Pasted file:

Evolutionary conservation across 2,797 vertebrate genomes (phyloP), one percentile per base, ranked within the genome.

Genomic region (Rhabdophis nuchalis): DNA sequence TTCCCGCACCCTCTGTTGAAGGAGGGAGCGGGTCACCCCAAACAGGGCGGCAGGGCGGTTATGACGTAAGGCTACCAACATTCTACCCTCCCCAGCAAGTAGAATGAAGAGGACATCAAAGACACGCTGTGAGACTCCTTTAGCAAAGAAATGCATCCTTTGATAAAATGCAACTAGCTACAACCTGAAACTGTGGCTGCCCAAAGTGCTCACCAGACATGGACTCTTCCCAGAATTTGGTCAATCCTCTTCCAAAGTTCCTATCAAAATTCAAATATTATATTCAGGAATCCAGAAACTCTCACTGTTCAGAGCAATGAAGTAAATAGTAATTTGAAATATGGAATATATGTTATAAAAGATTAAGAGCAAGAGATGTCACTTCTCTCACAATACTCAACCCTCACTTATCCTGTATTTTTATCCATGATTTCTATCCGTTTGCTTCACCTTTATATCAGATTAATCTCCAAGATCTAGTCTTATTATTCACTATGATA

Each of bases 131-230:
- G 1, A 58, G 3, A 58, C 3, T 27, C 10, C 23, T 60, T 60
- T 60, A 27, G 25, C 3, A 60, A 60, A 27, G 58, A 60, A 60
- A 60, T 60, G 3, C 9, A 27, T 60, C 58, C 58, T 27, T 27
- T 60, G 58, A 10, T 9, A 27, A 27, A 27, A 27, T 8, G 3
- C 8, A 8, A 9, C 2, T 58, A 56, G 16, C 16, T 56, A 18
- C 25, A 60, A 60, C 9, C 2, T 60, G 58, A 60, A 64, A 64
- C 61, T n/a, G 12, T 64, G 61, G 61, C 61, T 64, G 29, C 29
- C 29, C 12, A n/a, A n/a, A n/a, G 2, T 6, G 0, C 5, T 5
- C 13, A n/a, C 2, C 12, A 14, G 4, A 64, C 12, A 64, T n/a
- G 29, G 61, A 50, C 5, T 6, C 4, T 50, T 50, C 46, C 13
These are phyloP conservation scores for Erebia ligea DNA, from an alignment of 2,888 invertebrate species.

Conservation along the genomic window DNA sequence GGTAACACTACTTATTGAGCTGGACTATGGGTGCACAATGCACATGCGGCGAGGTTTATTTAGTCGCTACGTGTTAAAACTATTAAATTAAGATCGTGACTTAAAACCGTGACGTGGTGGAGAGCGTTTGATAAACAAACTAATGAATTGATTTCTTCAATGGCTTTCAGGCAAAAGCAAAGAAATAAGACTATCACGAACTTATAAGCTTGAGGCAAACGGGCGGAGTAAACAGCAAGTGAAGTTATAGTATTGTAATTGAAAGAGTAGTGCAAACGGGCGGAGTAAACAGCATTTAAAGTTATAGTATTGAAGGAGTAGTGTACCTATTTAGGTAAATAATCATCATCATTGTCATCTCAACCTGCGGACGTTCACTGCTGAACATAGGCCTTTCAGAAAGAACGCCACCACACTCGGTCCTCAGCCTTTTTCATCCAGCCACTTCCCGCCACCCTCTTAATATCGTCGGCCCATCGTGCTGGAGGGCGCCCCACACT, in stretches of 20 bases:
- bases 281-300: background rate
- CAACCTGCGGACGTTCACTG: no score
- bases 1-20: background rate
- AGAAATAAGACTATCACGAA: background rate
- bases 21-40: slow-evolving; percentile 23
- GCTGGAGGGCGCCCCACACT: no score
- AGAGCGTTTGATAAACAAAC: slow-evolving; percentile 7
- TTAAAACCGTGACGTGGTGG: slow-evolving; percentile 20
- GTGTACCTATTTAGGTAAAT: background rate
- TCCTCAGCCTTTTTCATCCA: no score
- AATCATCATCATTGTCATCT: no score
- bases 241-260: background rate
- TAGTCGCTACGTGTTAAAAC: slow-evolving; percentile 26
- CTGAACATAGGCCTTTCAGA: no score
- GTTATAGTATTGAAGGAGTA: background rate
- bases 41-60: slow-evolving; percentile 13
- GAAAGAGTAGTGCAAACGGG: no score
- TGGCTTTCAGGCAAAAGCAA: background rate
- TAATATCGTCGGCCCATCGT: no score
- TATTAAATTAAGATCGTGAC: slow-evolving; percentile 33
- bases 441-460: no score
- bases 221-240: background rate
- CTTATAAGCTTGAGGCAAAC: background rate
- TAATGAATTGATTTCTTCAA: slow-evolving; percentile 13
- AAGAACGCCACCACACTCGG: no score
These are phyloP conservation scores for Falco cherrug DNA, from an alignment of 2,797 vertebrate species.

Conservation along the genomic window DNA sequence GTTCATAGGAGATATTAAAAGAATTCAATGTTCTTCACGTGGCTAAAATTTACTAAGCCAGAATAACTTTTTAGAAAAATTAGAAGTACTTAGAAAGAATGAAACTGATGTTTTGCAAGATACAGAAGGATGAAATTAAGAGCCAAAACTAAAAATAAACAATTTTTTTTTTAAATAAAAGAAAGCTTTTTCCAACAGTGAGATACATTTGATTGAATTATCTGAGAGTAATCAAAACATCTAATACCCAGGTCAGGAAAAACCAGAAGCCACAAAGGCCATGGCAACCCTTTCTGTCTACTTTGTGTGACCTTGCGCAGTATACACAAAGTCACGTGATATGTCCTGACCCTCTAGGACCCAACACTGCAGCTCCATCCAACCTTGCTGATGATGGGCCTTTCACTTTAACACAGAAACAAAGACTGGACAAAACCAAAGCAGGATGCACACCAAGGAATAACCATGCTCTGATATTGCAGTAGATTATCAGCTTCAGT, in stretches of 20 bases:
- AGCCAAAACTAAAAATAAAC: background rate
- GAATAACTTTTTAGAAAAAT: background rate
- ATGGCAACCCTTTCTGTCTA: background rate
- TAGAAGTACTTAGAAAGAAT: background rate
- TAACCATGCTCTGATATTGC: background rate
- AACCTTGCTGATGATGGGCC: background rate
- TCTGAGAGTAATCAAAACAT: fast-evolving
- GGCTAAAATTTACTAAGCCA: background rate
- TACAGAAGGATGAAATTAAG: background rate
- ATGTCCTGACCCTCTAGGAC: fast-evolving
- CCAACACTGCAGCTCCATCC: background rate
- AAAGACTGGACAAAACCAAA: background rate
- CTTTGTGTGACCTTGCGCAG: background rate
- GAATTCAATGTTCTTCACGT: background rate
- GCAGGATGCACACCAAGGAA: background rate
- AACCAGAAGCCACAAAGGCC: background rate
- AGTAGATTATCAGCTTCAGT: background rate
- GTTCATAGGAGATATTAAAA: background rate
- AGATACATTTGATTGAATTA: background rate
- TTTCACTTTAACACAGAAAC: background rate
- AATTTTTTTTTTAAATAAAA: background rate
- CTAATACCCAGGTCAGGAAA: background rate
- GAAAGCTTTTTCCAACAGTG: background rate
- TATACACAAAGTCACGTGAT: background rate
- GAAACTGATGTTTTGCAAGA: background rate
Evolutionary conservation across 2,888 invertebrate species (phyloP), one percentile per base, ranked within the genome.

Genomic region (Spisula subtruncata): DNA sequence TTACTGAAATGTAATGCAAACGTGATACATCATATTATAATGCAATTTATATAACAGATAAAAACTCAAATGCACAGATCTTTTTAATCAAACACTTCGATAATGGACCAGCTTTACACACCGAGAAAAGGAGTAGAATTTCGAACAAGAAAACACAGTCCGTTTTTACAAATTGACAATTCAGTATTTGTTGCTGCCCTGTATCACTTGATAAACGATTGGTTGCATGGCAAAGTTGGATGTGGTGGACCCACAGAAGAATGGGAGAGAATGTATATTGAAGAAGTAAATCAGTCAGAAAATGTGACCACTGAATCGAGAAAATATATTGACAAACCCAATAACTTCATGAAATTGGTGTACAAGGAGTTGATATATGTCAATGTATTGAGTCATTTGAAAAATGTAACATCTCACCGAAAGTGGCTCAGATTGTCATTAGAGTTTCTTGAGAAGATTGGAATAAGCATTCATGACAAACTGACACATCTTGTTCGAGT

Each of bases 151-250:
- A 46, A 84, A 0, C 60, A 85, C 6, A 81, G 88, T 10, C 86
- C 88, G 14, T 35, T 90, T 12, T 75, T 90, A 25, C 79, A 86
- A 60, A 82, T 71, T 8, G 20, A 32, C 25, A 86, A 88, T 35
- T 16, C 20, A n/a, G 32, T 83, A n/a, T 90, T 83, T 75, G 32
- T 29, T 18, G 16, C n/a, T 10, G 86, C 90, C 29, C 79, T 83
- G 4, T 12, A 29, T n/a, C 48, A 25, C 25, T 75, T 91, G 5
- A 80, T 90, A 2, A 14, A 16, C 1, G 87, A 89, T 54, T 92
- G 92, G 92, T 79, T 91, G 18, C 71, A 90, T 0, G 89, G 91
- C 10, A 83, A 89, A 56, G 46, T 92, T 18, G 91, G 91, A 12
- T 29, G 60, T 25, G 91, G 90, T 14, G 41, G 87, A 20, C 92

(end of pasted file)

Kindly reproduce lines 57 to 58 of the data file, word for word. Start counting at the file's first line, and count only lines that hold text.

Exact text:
- GCAGGATGCACACCAAGGAA: background rate
- AACCAGAAGCCACAAAGGCC: background rate